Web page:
What is a Mesenchymal Hamartoma?
Mesenchymal hamartoma of the liver is the second commonest benign liver tumor in children, yet its biology and pathogenesis are poorly understood. Cytogenetic studies have suggested that the tumour may be a neoplasm rather than a hamartoma. Typically, it presents as a large benign multicystic liver mass in a child younger than 3 years amenable to complete resection. However, its imaging characteristics are variable, ranging from a few large cysts to a solid mass occupying one or both lobes of the liver. In addition, the tumor occasionally contains angiomatous elements or is multifocal. Most tumors gradually increase in size, some reaching enormous proportions, which can make surgery challenging.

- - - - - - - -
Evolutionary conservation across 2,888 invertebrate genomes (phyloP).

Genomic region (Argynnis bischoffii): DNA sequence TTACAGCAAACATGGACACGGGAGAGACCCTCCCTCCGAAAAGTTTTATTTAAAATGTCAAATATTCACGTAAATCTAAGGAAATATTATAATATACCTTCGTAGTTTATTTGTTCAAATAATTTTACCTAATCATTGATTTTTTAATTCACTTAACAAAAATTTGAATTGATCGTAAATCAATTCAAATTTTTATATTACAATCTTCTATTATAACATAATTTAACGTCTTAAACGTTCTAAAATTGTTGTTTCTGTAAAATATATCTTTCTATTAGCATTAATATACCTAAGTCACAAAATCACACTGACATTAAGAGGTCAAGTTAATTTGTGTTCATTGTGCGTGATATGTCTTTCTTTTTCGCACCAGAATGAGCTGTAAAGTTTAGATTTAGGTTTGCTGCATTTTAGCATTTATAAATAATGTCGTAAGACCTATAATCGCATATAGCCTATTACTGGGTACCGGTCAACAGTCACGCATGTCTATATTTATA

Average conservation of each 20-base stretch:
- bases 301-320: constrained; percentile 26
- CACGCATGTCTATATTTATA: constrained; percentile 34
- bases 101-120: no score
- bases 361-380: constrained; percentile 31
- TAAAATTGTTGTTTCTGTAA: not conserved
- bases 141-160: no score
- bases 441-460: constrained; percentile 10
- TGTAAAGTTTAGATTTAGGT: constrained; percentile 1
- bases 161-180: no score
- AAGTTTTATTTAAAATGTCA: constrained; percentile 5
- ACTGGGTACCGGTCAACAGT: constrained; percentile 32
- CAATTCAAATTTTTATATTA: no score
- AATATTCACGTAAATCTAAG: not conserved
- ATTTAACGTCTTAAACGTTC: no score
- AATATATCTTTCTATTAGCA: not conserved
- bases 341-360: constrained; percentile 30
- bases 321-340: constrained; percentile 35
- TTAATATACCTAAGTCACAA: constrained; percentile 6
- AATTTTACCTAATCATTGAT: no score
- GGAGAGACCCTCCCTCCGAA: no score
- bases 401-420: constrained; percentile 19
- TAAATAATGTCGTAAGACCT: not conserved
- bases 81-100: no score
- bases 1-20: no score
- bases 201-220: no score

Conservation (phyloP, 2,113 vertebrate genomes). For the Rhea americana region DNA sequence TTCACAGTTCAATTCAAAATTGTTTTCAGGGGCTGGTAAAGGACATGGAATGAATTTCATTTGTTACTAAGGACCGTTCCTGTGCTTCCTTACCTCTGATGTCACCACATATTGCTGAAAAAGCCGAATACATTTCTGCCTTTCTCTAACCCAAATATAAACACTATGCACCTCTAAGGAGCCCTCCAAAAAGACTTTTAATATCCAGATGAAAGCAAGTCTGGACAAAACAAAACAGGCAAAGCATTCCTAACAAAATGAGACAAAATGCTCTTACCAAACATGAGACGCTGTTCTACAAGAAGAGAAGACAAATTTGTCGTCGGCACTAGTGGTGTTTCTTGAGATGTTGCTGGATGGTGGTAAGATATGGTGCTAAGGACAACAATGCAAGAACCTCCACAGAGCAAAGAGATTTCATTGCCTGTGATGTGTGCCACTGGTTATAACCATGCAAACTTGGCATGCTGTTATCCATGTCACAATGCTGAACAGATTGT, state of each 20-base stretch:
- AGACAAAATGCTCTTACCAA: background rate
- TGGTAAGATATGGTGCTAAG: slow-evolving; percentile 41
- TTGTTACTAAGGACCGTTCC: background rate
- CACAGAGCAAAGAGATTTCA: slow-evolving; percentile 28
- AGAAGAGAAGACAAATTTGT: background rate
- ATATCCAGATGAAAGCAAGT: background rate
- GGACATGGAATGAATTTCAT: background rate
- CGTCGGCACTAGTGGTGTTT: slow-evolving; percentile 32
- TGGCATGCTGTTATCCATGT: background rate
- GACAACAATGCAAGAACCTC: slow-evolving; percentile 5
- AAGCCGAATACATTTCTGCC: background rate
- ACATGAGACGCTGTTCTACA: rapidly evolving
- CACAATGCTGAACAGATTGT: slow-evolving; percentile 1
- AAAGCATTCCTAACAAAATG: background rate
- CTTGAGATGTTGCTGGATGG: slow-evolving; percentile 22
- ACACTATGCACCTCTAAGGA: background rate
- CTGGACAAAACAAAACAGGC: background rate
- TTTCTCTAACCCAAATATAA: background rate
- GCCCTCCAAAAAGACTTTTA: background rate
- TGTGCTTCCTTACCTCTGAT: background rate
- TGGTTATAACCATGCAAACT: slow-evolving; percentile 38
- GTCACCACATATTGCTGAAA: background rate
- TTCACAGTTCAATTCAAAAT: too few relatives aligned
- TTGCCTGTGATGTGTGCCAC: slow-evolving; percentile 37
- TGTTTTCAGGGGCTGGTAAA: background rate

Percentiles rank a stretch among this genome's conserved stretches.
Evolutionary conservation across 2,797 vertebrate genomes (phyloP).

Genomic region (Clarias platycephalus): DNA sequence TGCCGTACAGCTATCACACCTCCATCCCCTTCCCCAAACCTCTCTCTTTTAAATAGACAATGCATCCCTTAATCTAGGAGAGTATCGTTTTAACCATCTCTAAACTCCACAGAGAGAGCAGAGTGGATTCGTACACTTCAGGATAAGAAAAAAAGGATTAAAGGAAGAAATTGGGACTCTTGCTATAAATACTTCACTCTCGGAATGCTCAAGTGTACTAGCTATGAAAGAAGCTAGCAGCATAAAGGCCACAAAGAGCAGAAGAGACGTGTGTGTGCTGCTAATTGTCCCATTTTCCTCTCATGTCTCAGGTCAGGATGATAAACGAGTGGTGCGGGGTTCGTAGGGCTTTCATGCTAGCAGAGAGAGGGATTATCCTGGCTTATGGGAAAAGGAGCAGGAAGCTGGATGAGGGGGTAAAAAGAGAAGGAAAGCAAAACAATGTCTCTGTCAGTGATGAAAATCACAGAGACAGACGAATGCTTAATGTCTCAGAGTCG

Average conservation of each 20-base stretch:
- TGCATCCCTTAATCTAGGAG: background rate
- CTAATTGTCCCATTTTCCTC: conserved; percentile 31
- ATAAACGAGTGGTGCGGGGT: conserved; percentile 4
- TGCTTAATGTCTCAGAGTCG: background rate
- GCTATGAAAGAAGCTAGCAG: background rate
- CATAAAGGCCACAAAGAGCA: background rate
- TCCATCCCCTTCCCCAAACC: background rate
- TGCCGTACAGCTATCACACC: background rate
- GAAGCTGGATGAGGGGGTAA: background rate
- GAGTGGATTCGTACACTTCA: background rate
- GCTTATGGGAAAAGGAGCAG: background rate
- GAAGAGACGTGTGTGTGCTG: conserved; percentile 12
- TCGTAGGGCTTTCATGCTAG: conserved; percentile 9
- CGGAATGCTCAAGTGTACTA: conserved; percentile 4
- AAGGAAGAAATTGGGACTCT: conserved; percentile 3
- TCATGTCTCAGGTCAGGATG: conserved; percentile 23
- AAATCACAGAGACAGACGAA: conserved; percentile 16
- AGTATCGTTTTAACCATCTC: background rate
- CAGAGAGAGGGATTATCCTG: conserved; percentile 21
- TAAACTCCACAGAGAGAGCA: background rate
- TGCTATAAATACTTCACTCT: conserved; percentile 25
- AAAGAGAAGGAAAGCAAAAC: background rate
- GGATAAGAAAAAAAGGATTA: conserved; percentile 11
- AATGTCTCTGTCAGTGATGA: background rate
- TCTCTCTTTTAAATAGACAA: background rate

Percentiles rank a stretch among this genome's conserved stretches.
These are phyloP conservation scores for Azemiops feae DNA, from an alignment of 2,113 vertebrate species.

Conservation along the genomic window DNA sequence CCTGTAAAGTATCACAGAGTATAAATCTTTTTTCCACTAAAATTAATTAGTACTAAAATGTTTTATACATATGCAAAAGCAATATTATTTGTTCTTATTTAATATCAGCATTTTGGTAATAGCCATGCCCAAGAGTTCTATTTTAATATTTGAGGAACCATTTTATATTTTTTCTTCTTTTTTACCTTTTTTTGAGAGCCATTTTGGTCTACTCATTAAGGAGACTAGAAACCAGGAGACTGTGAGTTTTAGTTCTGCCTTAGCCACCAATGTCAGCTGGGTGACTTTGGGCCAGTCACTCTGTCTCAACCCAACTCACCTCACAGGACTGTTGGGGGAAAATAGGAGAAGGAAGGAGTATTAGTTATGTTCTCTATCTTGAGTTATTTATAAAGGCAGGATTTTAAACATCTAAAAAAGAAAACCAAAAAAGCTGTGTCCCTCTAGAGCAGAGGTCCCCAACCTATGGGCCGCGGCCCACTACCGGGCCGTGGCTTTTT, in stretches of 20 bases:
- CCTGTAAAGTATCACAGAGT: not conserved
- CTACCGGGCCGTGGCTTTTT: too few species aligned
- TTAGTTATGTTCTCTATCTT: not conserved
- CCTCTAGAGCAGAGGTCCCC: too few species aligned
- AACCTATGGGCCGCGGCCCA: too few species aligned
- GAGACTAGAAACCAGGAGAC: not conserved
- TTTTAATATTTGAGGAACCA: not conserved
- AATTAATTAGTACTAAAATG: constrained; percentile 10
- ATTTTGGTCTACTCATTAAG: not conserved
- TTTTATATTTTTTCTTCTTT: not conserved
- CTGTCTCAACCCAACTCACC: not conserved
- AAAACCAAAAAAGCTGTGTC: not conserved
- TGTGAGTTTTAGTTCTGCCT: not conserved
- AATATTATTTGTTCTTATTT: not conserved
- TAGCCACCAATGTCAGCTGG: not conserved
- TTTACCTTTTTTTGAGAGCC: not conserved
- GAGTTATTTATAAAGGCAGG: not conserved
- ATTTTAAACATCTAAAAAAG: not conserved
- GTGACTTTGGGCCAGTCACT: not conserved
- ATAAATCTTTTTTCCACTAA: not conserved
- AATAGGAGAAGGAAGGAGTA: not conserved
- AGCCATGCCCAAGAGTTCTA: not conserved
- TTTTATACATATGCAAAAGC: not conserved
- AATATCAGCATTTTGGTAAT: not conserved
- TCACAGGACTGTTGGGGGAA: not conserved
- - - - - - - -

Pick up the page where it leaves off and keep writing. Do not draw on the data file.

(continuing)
A special Thank you
I have to say a huge thank you to the Leeds Liver unit, surgeons, nurses, consultants and doctors that looked after Sebastian. You are all my heroes and I am forever grateful to you all. I also thank my wonderful family, my late father was truly amazing by going down to our house and taking care of my younger daughter and son along with my mum. My eldest son, Ash and Daughter Bethney, we’re incredibly supportive too and they stepped up being second parents to Ellie-May and Dominic for almost 2months. I love and appreciate you all
A grateful mum that feels blessed everyday that Sebastian is in our lives. Love you little Man ❤️